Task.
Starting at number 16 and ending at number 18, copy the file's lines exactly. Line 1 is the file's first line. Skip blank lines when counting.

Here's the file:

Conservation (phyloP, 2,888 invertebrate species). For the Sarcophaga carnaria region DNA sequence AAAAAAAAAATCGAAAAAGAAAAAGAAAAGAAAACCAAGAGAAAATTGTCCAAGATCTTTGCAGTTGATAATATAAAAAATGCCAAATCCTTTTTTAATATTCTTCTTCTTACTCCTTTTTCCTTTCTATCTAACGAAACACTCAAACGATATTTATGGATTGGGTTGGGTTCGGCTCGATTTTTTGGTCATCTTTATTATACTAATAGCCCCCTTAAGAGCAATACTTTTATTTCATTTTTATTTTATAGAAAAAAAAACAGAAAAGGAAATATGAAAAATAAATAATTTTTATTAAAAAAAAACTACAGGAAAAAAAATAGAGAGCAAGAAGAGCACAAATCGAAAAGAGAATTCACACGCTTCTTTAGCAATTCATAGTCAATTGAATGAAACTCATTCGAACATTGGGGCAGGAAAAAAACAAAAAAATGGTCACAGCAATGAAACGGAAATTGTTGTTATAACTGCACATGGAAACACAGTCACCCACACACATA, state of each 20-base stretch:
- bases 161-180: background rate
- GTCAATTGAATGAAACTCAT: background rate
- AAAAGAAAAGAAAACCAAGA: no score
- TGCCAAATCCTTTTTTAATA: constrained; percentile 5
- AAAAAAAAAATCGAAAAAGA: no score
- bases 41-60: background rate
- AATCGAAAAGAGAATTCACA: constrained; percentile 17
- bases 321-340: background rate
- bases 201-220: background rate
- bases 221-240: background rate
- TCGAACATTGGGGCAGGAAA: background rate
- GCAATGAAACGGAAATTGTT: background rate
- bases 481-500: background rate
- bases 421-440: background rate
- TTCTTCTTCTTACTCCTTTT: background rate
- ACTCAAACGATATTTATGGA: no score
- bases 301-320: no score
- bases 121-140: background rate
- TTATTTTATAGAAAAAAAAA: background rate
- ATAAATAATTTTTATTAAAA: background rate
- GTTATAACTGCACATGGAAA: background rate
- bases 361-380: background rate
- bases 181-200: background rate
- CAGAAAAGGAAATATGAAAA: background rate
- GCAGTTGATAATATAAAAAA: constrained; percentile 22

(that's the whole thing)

- TTCTTCTTCTTACTCCTTTT: background rate
- ACTCAAACGATATTTATGGA: no score
- bases 301-320: no score